The end of the year is upon us yet again, but there’s one garden related task that many of us have to deal with before we get started on the year ahead- diposing of the Christmas tree.
As great as they look, and smell, real trees can be a bit of a headache after Christmas. As soon as those needles start falling it’s safe to say the tree has outstayed its welcome. The problem is knowing how best to dispose of the tree, sure it might seem like a good idea just to run it up to the tip in the back of the car, but who wants to be picking stray pine needles out from the boot for the rest of the year?
If you’re really lucky your local council will have supplied you with a wheelie bin specifically for garden waste, chances are it’s empty at this time of year, so you shouldn’t have too many problems fitting the tree in.
However if like us you don’t have the luxury of a garden waste bin and want to keep you car in good condition there are a number of other options available:
1. Shred it
If you’re lucky enough to own a garden shredder now is the time for it to shine. Carefully feed the tree into the shredder, chopping it into several smaller pieces first if necessary, and with a bit of luck you should be left with a nice pile of wood chippings. Depending on what model of shredder you own, the resulting wood chips will be vary in size, but either way they can be used as a mulch that breaks down into a natural fertiliser. Simply place the chips around the base of trees and large shrubs and over time the chips will break down and release nutrients into the soil. Note that the larger the wood chips the longer they will take to break down, so if possible try to avoid very large chunks that will decompose too slowly to be of any use to the plan ts throughout the year.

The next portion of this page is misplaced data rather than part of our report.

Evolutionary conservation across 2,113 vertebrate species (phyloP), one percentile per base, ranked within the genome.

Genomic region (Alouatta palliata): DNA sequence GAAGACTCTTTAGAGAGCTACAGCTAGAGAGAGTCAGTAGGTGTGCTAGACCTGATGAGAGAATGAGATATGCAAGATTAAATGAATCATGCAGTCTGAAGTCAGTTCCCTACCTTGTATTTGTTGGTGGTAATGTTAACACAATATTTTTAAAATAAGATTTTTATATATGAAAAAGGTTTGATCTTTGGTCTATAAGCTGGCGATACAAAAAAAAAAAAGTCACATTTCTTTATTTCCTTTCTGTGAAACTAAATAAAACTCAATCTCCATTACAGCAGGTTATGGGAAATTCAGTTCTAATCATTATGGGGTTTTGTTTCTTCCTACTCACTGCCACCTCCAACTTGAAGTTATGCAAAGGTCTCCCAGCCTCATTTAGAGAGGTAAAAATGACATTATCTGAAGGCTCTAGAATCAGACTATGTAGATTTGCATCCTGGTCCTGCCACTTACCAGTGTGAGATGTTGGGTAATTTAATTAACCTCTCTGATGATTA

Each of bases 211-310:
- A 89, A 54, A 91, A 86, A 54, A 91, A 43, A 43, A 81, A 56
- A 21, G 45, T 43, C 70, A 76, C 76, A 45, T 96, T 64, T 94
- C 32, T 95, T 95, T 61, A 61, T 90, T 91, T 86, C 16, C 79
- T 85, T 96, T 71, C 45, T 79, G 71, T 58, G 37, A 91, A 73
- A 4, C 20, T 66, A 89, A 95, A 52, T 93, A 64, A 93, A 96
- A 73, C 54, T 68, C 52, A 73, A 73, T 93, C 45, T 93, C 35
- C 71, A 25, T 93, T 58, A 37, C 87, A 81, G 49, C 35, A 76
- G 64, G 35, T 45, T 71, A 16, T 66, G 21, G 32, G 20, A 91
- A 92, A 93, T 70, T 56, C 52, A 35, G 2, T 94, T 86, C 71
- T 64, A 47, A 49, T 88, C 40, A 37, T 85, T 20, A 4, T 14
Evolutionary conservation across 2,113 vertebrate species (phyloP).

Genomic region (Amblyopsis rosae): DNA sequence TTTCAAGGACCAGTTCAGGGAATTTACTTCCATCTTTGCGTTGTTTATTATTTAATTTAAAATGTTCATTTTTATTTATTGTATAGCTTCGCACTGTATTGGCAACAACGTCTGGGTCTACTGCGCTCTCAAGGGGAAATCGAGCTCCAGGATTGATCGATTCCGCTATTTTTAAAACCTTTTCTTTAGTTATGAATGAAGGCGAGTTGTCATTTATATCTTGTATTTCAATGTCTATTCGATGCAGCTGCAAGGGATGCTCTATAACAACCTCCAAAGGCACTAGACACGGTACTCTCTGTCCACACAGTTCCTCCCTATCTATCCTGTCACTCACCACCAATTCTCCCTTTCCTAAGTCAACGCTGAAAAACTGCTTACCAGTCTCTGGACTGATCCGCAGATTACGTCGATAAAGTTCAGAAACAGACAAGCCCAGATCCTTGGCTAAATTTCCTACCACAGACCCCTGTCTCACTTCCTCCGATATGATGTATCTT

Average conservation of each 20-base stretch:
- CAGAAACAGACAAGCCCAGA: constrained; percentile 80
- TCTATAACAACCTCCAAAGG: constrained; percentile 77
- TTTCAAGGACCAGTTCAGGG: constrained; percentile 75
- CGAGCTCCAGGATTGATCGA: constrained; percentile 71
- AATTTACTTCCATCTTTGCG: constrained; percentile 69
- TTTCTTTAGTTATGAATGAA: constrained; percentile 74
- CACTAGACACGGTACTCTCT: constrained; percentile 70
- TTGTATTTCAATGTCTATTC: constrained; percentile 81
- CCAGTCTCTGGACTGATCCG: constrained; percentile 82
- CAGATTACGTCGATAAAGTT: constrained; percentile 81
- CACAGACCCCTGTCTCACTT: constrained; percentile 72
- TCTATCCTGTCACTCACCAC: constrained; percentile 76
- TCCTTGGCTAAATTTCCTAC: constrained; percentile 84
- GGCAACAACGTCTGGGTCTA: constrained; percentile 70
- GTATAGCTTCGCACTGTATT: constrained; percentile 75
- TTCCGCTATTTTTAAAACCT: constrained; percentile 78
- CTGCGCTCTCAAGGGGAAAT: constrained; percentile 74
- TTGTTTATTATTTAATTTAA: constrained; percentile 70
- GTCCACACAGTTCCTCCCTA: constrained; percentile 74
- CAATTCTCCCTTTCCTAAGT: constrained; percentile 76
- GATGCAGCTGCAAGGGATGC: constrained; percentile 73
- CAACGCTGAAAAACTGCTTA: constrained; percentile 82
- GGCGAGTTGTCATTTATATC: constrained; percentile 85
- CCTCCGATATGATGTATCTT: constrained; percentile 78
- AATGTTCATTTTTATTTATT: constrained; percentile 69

2. Compost it
If you’ve been thinking about starting a compost heap then now is a really good time to do it- the wood chips from a shredded Christmas tree provide the perfect foundation material for other material such as plant waste and vegetable peelings to sit on top of, and of course in time the whole lot will break down into a rich compost for you to use throughout the garden.
3. Let Nature Reclaim it!
If you’re able to stand the tree upright in the corner of the garden and don’t mind the temporary eyesore then you can take satisfaction from knowing that the fallen needles will be used by birds for building nests, and small animals can use the tree for shelter over the remaining winter months.